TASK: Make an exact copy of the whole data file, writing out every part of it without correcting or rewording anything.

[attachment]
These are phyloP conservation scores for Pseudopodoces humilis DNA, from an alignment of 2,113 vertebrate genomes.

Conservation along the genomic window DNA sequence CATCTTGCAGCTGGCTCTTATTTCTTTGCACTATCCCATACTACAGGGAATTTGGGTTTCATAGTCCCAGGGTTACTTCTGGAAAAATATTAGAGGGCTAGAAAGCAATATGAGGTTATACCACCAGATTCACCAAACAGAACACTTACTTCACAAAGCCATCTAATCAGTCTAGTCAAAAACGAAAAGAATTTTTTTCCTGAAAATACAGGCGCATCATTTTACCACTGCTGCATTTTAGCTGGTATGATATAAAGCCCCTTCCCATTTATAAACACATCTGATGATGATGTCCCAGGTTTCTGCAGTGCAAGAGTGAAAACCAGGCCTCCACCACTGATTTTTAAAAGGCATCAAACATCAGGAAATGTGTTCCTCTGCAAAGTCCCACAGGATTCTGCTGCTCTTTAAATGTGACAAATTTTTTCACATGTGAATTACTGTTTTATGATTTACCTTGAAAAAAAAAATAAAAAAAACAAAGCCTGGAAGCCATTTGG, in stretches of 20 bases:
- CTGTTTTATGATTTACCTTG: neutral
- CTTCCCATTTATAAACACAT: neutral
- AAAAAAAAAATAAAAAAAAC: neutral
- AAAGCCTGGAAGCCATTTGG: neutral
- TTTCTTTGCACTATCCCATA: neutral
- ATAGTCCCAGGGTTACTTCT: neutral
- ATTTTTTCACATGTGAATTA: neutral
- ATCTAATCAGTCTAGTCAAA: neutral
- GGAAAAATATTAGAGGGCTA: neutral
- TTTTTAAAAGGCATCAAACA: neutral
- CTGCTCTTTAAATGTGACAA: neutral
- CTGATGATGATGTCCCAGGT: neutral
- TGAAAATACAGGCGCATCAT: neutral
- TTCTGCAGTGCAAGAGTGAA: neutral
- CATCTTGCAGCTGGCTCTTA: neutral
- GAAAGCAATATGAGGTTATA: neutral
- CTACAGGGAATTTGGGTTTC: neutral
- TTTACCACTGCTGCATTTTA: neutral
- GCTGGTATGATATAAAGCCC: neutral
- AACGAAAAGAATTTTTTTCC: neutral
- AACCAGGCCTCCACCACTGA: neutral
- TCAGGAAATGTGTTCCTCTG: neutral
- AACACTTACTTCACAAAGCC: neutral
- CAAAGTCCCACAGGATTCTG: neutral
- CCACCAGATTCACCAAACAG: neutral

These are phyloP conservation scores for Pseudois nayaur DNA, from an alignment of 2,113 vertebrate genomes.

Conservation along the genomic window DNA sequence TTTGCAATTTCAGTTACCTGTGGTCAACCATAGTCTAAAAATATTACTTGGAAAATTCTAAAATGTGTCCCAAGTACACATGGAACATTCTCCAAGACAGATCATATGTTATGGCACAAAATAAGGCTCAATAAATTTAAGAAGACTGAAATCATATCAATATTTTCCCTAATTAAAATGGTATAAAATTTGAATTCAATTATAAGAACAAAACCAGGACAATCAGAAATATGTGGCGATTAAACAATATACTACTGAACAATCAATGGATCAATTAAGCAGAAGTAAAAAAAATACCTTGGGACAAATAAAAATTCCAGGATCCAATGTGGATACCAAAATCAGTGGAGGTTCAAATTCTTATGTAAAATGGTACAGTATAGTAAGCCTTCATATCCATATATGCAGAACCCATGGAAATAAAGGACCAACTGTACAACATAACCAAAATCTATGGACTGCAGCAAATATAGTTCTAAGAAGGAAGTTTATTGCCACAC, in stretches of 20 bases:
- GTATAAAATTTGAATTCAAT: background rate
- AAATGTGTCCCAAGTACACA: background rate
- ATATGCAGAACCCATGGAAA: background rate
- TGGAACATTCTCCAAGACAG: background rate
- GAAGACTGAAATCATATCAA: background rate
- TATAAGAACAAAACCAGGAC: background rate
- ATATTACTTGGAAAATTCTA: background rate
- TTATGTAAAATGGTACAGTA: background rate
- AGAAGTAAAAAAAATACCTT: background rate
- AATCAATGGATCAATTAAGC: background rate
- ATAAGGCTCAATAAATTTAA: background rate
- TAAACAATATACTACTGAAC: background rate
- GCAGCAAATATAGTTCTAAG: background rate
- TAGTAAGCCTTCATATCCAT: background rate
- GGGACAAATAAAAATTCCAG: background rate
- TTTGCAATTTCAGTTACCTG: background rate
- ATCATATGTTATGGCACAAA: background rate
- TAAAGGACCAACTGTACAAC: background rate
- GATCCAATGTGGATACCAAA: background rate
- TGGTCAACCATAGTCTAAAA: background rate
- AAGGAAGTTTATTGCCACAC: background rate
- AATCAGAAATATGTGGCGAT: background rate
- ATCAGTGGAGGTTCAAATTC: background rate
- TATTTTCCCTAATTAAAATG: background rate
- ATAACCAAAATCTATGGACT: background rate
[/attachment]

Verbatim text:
These are phyloP conservation scores for Pseudopodoces humilis DNA, from an alignment of 2,113 vertebrate genomes.

Conservation along the genomic window DNA sequence CATCTTGCAGCTGGCTCTTATTTCTTTGCACTATCCCATACTACAGGGAATTTGGGTTTCATAGTCCCAGGGTTACTTCTGGAAAAATATTAGAGGGCTAGAAAGCAATATGAGGTTATACCACCAGATTCACCAAACAGAACACTTACTTCACAAAGCCATCTAATCAGTCTAGTCAAAAACGAAAAGAATTTTTTTCCTGAAAATACAGGCGCATCATTTTACCACTGCTGCATTTTAGCTGGTATGATATAAAGCCCCTTCCCATTTATAAACACATCTGATGATGATGTCCCAGGTTTCTGCAGTGCAAGAGTGAAAACCAGGCCTCCACCACTGATTTTTAAAAGGCATCAAACATCAGGAAATGTGTTCCTCTGCAAAGTCCCACAGGATTCTGCTGCTCTTTAAATGTGACAAATTTTTTCACATGTGAATTACTGTTTTATGATTTACCTTGAAAAAAAAAATAAAAAAAACAAAGCCTGGAAGCCATTTGG, in stretches of 20 bases:
- CTGTTTTATGATTTACCTTG: neutral
- CTTCCCATTTATAAACACAT: neutral
- AAAAAAAAAATAAAAAAAAC: neutral
- AAAGCCTGGAAGCCATTTGG: neutral
- TTTCTTTGCACTATCCCATA: neutral
- ATAGTCCCAGGGTTACTTCT: neutral
- ATTTTTTCACATGTGAATTA: neutral
- ATCTAATCAGTCTAGTCAAA: neutral
- GGAAAAATATTAGAGGGCTA: neutral
- TTTTTAAAAGGCATCAAACA: neutral
- CTGCTCTTTAAATGTGACAA: neutral
- CTGATGATGATGTCCCAGGT: neutral
- TGAAAATACAGGCGCATCAT: neutral
- TTCTGCAGTGCAAGAGTGAA: neutral
- CATCTTGCAGCTGGCTCTTA: neutral
- GAAAGCAATATGAGGTTATA: neutral
- CTACAGGGAATTTGGGTTTC: neutral
- TTTACCACTGCTGCATTTTA: neutral
- GCTGGTATGATATAAAGCCC: neutral
- AACGAAAAGAATTTTTTTCC: neutral
- AACCAGGCCTCCACCACTGA: neutral
- TCAGGAAATGTGTTCCTCTG: neutral
- AACACTTACTTCACAAAGCC: neutral
- CAAAGTCCCACAGGATTCTG: neutral
- CCACCAGATTCACCAAACAG: neutral

These are phyloP conservation scores for Pseudois nayaur DNA, from an alignment of 2,113 vertebrate genomes.

Conservation along the genomic window DNA sequence TTTGCAATTTCAGTTACCTGTGGTCAACCATAGTCTAAAAATATTACTTGGAAAATTCTAAAATGTGTCCCAAGTACACATGGAACATTCTCCAAGACAGATCATATGTTATGGCACAAAATAAGGCTCAATAAATTTAAGAAGACTGAAATCATATCAATATTTTCCCTAATTAAAATGGTATAAAATTTGAATTCAATTATAAGAACAAAACCAGGACAATCAGAAATATGTGGCGATTAAACAATATACTACTGAACAATCAATGGATCAATTAAGCAGAAGTAAAAAAAATACCTTGGGACAAATAAAAATTCCAGGATCCAATGTGGATACCAAAATCAGTGGAGGTTCAAATTCTTATGTAAAATGGTACAGTATAGTAAGCCTTCATATCCATATATGCAGAACCCATGGAAATAAAGGACCAACTGTACAACATAACCAAAATCTATGGACTGCAGCAAATATAGTTCTAAGAAGGAAGTTTATTGCCACAC, in stretches of 20 bases:
- GTATAAAATTTGAATTCAAT: background rate
- AAATGTGTCCCAAGTACACA: background rate
- ATATGCAGAACCCATGGAAA: background rate
- TGGAACATTCTCCAAGACAG: background rate
- GAAGACTGAAATCATATCAA: background rate
- TATAAGAACAAAACCAGGAC: background rate
- ATATTACTTGGAAAATTCTA: background rate
- TTATGTAAAATGGTACAGTA: background rate
- AGAAGTAAAAAAAATACCTT: background rate
- AATCAATGGATCAATTAAGC: background rate
- ATAAGGCTCAATAAATTTAA: background rate
- TAAACAATATACTACTGAAC: background rate
- GCAGCAAATATAGTTCTAAG: background rate
- TAGTAAGCCTTCATATCCAT: background rate
- GGGACAAATAAAAATTCCAG: background rate
- TTTGCAATTTCAGTTACCTG: background rate
- ATCATATGTTATGGCACAAA: background rate
- TAAAGGACCAACTGTACAAC: background rate
- GATCCAATGTGGATACCAAA: background rate
- TGGTCAACCATAGTCTAAAA: background rate
- AAGGAAGTTTATTGCCACAC: background rate
- AATCAGAAATATGTGGCGAT: background rate
- ATCAGTGGAGGTTCAAATTC: background rate
- TATTTTCCCTAATTAAAATG: background rate
- ATAACCAAAATCTATGGACT: background rate